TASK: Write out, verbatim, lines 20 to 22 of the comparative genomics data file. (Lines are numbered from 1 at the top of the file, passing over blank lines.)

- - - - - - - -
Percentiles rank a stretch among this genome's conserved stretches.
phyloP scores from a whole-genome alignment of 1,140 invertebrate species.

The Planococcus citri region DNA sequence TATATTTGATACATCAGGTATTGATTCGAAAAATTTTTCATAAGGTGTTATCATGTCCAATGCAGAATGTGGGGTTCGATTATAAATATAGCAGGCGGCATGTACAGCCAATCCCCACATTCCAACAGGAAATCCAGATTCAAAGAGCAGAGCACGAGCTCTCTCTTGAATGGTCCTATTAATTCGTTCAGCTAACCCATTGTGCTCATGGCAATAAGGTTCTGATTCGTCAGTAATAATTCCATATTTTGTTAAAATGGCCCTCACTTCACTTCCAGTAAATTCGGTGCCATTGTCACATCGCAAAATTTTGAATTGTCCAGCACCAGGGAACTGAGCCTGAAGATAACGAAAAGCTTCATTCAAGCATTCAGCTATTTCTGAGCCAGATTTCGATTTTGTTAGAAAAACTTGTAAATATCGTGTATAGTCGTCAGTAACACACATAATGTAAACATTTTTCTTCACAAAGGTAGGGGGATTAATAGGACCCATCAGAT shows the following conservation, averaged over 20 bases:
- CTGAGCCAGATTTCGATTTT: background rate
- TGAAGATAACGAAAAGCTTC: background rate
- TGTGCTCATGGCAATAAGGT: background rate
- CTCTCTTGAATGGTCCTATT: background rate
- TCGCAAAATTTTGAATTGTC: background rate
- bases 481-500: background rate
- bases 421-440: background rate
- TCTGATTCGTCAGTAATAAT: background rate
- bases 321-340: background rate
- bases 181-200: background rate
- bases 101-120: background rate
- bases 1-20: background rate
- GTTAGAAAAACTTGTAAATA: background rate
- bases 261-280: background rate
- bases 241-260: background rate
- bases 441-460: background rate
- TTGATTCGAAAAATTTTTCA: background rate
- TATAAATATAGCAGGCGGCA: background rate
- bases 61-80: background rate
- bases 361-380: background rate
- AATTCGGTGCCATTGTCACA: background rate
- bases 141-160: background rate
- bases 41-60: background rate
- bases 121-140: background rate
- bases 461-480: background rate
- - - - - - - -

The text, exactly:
- TTGATTCGAAAAATTTTTCA: background rate
- TATAAATATAGCAGGCGGCA: background rate
- bases 61-80: background rate